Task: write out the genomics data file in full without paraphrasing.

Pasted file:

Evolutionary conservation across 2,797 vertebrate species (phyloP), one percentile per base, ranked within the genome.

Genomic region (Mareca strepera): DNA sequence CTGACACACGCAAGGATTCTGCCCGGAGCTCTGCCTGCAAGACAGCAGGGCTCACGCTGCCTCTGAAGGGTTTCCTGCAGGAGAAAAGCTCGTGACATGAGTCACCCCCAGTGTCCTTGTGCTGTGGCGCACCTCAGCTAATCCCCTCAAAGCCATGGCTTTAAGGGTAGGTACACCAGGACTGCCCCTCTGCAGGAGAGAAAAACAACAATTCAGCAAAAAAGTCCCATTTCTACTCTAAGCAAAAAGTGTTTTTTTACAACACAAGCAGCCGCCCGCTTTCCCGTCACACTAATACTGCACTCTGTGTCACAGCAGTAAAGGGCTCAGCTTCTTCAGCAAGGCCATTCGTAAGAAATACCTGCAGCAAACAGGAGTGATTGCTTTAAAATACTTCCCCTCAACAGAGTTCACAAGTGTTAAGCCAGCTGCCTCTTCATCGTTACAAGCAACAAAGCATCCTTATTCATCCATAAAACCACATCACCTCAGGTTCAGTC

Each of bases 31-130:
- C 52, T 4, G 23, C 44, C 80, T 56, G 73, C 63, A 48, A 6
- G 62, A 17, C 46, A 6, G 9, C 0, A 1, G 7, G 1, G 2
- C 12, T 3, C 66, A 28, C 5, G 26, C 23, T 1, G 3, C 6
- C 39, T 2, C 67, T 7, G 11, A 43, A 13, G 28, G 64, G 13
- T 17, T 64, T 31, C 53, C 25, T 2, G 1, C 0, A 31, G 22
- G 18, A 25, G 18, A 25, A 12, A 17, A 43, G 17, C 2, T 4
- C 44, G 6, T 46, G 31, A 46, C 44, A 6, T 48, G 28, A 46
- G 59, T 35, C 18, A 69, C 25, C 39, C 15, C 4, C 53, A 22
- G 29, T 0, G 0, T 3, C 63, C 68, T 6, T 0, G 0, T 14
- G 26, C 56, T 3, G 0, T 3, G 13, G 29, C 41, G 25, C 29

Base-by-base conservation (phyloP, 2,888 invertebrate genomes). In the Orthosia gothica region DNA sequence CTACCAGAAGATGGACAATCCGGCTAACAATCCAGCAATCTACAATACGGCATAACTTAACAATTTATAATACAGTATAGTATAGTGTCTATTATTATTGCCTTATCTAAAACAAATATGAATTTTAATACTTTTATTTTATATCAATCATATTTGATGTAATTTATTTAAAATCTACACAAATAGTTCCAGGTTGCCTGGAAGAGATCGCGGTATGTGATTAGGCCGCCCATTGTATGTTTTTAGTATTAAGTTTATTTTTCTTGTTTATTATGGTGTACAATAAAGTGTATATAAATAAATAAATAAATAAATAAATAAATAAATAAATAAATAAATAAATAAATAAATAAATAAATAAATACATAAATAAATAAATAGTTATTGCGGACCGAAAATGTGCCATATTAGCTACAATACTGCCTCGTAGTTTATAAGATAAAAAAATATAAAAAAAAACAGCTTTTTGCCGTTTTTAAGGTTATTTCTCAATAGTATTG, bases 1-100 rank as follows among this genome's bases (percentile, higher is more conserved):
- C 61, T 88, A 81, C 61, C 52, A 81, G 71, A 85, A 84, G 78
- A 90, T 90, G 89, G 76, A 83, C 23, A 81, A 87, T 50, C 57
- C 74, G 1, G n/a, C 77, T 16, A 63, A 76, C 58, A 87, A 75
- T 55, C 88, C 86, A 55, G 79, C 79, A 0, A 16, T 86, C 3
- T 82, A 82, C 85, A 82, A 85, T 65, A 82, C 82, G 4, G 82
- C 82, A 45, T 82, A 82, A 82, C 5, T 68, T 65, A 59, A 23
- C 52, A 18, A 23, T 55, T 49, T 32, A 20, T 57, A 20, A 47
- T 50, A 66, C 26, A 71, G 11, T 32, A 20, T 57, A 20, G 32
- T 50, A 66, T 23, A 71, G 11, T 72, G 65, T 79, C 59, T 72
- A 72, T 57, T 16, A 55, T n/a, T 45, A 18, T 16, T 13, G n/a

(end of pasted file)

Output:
Evolutionary conservation across 2,797 vertebrate species (phyloP), one percentile per base, ranked within the genome.

Genomic region (Mareca strepera): DNA sequence CTGACACACGCAAGGATTCTGCCCGGAGCTCTGCCTGCAAGACAGCAGGGCTCACGCTGCCTCTGAAGGGTTTCCTGCAGGAGAAAAGCTCGTGACATGAGTCACCCCCAGTGTCCTTGTGCTGTGGCGCACCTCAGCTAATCCCCTCAAAGCCATGGCTTTAAGGGTAGGTACACCAGGACTGCCCCTCTGCAGGAGAGAAAAACAACAATTCAGCAAAAAAGTCCCATTTCTACTCTAAGCAAAAAGTGTTTTTTTACAACACAAGCAGCCGCCCGCTTTCCCGTCACACTAATACTGCACTCTGTGTCACAGCAGTAAAGGGCTCAGCTTCTTCAGCAAGGCCATTCGTAAGAAATACCTGCAGCAAACAGGAGTGATTGCTTTAAAATACTTCCCCTCAACAGAGTTCACAAGTGTTAAGCCAGCTGCCTCTTCATCGTTACAAGCAACAAAGCATCCTTATTCATCCATAAAACCACATCACCTCAGGTTCAGTC

Each of bases 31-130:
- C 52, T 4, G 23, C 44, C 80, T 56, G 73, C 63, A 48, A 6
- G 62, A 17, C 46, A 6, G 9, C 0, A 1, G 7, G 1, G 2
- C 12, T 3, C 66, A 28, C 5, G 26, C 23, T 1, G 3, C 6
- C 39, T 2, C 67, T 7, G 11, A 43, A 13, G 28, G 64, G 13
- T 17, T 64, T 31, C 53, C 25, T 2, G 1, C 0, A 31, G 22
- G 18, A 25, G 18, A 25, A 12, A 17, A 43, G 17, C 2, T 4
- C 44, G 6, T 46, G 31, A 46, C 44, A 6, T 48, G 28, A 46
- G 59, T 35, C 18, A 69, C 25, C 39, C 15, C 4, C 53, A 22
- G 29, T 0, G 0, T 3, C 63, C 68, T 6, T 0, G 0, T 14
- G 26, C 56, T 3, G 0, T 3, G 13, G 29, C 41, G 25, C 29

Base-by-base conservation (phyloP, 2,888 invertebrate genomes). In the Orthosia gothica region DNA sequence CTACCAGAAGATGGACAATCCGGCTAACAATCCAGCAATCTACAATACGGCATAACTTAACAATTTATAATACAGTATAGTATAGTGTCTATTATTATTGCCTTATCTAAAACAAATATGAATTTTAATACTTTTATTTTATATCAATCATATTTGATGTAATTTATTTAAAATCTACACAAATAGTTCCAGGTTGCCTGGAAGAGATCGCGGTATGTGATTAGGCCGCCCATTGTATGTTTTTAGTATTAAGTTTATTTTTCTTGTTTATTATGGTGTACAATAAAGTGTATATAAATAAATAAATAAATAAATAAATAAATAAATAAATAAATAAATAAATAAATAAATAAATAAATAAATACATAAATAAATAAATAGTTATTGCGGACCGAAAATGTGCCATATTAGCTACAATACTGCCTCGTAGTTTATAAGATAAAAAAATATAAAAAAAAACAGCTTTTTGCCGTTTTTAAGGTTATTTCTCAATAGTATTG, bases 1-100 rank as follows among this genome's bases (percentile, higher is more conserved):
- C 61, T 88, A 81, C 61, C 52, A 81, G 71, A 85, A 84, G 78
- A 90, T 90, G 89, G 76, A 83, C 23, A 81, A 87, T 50, C 57
- C 74, G 1, G n/a, C 77, T 16, A 63, A 76, C 58, A 87, A 75
- T 55, C 88, C 86, A 55, G 79, C 79, A 0, A 16, T 86, C 3
- T 82, A 82, C 85, A 82, A 85, T 65, A 82, C 82, G 4, G 82
- C 82, A 45, T 82, A 82, A 82, C 5, T 68, T 65, A 59, A 23
- C 52, A 18, A 23, T 55, T 49, T 32, A 20, T 57, A 20, A 47
- T 50, A 66, C 26, A 71, G 11, T 32, A 20, T 57, A 20, G 32
- T 50, A 66, T 23, A 71, G 11, T 72, G 65, T 79, C 59, T 72
- A 72, T 57, T 16, A 55, T n/a, T 45, A 18, T 16, T 13, G n/a